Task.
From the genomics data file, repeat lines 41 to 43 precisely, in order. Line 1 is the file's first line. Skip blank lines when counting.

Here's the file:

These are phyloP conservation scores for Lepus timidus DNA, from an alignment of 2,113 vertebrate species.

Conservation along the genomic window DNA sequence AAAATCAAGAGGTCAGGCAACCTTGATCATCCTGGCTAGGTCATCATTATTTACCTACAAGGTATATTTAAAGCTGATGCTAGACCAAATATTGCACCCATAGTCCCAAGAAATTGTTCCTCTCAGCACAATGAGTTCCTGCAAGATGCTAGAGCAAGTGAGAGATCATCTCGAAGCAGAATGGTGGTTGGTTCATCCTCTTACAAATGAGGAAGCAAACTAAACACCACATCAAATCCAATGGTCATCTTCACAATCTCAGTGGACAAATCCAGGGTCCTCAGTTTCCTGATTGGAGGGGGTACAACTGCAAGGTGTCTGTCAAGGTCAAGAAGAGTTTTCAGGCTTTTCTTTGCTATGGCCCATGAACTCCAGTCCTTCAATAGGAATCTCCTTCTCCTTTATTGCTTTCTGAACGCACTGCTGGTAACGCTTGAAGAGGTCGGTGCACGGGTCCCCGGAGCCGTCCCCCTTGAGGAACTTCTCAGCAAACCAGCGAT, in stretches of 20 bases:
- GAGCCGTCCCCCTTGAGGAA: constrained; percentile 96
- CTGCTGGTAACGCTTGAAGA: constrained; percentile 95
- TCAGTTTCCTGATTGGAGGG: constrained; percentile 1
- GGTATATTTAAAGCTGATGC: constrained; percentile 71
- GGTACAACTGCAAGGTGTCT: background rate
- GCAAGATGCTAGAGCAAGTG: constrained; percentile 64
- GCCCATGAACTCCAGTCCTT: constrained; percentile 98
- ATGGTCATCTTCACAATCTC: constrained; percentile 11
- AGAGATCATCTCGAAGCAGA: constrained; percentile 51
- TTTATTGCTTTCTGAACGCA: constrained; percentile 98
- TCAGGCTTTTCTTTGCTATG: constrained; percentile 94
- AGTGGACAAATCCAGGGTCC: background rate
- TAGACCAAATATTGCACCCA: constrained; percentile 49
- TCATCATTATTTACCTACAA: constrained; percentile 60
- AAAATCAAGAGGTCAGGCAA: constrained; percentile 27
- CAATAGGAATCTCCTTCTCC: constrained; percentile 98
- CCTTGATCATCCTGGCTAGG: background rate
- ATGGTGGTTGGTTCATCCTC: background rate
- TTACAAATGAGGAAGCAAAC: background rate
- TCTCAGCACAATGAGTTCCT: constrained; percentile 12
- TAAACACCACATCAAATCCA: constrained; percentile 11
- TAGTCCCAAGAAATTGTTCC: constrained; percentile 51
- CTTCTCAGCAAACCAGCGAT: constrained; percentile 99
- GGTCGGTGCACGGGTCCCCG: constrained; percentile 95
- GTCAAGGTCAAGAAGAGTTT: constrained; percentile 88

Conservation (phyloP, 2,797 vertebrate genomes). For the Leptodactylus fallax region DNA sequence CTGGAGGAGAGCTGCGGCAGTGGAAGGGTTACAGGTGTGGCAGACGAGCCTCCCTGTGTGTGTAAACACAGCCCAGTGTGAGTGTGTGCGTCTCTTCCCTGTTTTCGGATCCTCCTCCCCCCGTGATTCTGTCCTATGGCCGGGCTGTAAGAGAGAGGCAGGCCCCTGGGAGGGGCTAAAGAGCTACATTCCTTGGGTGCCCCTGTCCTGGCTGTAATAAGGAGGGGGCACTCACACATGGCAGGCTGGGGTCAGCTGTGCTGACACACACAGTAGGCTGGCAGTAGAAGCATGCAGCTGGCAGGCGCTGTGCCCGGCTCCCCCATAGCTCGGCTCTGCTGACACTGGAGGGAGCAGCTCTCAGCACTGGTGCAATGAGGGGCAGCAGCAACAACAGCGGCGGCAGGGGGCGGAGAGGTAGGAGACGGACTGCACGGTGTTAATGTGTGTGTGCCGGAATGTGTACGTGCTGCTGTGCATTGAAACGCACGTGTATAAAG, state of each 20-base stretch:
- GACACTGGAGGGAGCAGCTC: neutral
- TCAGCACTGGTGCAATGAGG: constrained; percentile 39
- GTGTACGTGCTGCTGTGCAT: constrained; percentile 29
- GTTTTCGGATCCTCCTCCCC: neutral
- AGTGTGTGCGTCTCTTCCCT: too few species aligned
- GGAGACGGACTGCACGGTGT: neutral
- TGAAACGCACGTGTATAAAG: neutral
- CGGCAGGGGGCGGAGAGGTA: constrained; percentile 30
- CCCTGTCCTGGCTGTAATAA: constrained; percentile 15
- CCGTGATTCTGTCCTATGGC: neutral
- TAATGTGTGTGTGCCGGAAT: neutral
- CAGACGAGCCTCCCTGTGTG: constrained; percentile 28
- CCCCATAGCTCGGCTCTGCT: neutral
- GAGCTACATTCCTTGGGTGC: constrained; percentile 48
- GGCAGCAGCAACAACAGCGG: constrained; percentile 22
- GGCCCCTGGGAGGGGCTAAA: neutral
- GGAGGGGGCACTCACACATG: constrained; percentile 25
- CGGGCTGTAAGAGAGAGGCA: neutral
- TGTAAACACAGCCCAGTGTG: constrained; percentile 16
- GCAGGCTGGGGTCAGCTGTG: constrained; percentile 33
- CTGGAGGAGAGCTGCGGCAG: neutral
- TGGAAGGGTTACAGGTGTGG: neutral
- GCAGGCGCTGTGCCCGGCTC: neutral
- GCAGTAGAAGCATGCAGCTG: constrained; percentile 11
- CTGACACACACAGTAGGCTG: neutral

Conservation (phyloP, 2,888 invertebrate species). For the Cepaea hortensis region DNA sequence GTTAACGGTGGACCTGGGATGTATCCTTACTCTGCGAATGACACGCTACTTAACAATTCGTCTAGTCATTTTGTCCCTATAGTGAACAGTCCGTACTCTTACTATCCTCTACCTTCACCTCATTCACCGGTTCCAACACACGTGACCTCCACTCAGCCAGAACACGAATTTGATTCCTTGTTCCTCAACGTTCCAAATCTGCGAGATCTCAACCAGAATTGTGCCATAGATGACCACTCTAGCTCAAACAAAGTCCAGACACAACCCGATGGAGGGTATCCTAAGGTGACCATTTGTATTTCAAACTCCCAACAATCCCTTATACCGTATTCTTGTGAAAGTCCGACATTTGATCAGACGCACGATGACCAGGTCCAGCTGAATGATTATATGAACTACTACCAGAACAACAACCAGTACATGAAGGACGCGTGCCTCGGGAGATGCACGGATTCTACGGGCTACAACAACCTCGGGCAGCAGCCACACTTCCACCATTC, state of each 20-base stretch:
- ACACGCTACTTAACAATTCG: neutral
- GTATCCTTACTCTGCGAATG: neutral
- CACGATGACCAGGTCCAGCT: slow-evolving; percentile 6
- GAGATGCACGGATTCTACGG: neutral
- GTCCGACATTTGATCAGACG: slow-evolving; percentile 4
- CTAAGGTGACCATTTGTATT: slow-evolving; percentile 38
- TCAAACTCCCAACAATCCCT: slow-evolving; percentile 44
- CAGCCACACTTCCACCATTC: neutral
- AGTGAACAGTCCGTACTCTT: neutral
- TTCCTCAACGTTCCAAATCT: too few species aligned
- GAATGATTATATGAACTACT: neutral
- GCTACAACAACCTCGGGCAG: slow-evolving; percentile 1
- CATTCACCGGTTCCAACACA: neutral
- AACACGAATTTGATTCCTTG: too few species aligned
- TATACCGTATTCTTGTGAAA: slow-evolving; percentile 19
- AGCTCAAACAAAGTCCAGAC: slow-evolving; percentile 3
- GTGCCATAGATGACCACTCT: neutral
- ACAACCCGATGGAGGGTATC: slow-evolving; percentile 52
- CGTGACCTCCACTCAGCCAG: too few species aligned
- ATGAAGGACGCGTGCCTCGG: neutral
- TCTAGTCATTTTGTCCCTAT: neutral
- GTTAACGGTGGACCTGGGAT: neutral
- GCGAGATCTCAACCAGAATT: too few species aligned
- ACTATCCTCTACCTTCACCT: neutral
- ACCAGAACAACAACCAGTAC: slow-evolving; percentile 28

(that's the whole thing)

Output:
- CCCCATAGCTCGGCTCTGCT: neutral
- GAGCTACATTCCTTGGGTGC: constrained; percentile 48
- GGCAGCAGCAACAACAGCGG: constrained; percentile 22